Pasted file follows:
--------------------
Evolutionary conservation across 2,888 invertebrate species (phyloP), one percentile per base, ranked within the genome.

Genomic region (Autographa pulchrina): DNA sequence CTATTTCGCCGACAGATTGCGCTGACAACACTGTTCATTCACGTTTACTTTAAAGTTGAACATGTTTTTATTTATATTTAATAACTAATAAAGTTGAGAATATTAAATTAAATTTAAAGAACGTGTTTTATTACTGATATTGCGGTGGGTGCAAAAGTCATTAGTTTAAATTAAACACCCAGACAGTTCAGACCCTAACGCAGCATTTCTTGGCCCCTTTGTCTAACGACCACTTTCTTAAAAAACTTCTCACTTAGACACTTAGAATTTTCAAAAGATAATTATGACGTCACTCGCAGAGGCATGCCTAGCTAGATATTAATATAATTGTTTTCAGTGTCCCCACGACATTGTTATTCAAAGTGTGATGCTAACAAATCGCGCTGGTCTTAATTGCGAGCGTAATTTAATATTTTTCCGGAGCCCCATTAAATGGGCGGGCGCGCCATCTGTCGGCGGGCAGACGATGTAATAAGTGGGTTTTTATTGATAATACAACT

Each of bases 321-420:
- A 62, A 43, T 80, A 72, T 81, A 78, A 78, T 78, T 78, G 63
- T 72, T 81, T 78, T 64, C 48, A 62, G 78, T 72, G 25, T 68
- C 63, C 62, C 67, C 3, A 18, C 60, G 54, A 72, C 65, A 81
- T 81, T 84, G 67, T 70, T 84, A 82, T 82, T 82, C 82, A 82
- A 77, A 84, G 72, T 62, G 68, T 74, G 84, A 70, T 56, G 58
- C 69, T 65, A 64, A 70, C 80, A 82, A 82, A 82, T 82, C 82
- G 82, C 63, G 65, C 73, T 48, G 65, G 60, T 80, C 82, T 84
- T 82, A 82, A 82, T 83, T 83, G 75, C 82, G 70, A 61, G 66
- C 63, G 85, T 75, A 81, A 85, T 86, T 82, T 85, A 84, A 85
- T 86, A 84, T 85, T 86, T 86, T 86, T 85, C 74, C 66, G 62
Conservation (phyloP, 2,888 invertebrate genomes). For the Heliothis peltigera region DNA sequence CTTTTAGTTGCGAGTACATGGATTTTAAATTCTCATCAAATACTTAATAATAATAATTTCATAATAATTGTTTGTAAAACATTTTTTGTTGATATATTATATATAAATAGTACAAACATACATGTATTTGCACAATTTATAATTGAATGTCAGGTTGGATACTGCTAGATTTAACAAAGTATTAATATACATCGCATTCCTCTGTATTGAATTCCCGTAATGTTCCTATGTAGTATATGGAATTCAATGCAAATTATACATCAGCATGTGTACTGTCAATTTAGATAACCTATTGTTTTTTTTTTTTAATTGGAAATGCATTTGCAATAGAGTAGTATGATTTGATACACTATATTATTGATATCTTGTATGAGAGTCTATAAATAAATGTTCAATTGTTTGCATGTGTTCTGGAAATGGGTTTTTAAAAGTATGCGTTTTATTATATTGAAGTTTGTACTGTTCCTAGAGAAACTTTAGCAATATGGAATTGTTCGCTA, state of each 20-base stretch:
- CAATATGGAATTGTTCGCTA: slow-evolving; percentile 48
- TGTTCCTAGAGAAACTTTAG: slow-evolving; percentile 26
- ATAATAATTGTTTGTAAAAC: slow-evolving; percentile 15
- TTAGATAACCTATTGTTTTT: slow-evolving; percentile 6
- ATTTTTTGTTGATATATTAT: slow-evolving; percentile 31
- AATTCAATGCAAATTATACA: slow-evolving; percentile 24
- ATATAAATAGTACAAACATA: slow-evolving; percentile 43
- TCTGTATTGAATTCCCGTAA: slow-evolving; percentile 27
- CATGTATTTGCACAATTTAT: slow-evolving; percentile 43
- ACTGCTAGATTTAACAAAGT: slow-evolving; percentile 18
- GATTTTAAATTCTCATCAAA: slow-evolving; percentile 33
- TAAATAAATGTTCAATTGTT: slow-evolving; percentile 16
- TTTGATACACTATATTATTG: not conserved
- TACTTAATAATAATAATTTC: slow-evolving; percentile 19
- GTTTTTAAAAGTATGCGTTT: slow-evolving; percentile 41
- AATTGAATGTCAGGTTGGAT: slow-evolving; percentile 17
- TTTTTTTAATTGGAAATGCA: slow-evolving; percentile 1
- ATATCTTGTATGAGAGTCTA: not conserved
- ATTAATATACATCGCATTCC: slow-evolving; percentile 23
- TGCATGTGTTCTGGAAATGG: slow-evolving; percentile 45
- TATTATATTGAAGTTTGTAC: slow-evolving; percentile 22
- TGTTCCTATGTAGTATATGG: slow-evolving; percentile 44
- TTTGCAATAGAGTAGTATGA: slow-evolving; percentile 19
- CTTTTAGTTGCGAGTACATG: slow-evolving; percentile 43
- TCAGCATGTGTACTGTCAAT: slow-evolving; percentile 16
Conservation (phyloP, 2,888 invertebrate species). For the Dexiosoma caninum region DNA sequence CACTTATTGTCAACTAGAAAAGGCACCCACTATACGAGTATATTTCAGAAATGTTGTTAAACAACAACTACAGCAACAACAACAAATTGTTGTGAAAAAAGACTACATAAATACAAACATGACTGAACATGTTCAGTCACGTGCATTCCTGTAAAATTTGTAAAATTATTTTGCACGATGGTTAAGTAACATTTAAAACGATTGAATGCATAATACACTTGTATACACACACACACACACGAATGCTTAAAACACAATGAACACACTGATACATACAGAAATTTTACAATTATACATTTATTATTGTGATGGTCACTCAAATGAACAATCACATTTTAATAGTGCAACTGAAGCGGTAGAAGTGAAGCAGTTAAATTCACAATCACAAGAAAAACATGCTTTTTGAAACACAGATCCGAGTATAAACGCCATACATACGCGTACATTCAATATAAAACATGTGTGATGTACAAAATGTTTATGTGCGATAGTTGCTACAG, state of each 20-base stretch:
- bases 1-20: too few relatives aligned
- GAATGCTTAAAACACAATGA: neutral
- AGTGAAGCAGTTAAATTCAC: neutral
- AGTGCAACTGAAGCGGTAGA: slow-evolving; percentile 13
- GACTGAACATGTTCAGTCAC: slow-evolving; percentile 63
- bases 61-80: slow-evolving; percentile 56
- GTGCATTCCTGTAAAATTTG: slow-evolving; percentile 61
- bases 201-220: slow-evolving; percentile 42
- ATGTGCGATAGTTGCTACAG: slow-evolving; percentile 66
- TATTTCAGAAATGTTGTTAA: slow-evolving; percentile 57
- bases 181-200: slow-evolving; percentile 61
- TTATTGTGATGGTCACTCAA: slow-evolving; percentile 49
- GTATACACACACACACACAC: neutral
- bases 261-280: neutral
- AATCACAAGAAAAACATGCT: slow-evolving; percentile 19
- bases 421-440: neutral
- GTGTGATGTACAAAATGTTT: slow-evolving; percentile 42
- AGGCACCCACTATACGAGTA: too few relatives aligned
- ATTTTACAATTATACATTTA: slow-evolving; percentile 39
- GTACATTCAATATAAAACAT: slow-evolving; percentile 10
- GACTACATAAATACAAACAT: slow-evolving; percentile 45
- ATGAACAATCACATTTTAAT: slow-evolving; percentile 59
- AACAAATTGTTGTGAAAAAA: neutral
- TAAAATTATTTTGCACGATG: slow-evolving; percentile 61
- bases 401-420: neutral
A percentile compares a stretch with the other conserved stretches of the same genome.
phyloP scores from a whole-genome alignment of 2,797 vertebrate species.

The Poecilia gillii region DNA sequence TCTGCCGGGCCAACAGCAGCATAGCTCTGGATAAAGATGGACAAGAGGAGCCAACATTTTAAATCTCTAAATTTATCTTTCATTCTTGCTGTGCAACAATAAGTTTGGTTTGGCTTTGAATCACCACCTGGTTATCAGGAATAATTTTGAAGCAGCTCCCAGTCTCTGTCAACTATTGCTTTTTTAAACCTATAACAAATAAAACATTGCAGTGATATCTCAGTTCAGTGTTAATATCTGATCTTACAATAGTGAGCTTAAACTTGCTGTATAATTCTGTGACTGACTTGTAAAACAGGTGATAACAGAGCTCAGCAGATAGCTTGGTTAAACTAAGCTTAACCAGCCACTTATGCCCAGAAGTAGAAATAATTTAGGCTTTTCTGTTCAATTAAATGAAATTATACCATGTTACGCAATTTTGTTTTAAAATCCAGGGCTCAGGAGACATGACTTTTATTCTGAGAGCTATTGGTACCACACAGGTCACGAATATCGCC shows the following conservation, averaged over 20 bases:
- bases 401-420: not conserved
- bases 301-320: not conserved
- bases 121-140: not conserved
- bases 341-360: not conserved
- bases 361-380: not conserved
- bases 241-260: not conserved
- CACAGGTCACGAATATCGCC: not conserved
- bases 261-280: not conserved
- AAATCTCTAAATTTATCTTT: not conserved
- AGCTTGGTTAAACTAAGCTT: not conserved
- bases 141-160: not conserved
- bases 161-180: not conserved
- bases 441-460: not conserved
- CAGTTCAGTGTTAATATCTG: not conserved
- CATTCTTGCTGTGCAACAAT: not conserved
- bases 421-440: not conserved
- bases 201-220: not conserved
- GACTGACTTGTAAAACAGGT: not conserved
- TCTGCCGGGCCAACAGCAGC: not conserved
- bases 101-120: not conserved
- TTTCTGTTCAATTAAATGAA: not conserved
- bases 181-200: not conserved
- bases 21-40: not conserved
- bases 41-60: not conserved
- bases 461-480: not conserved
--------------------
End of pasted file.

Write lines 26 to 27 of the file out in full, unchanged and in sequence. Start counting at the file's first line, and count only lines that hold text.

- TAAATAAATGTTCAATTGTT: slow-evolving; percentile 16
- TTTGATACACTATATTATTG: not conserved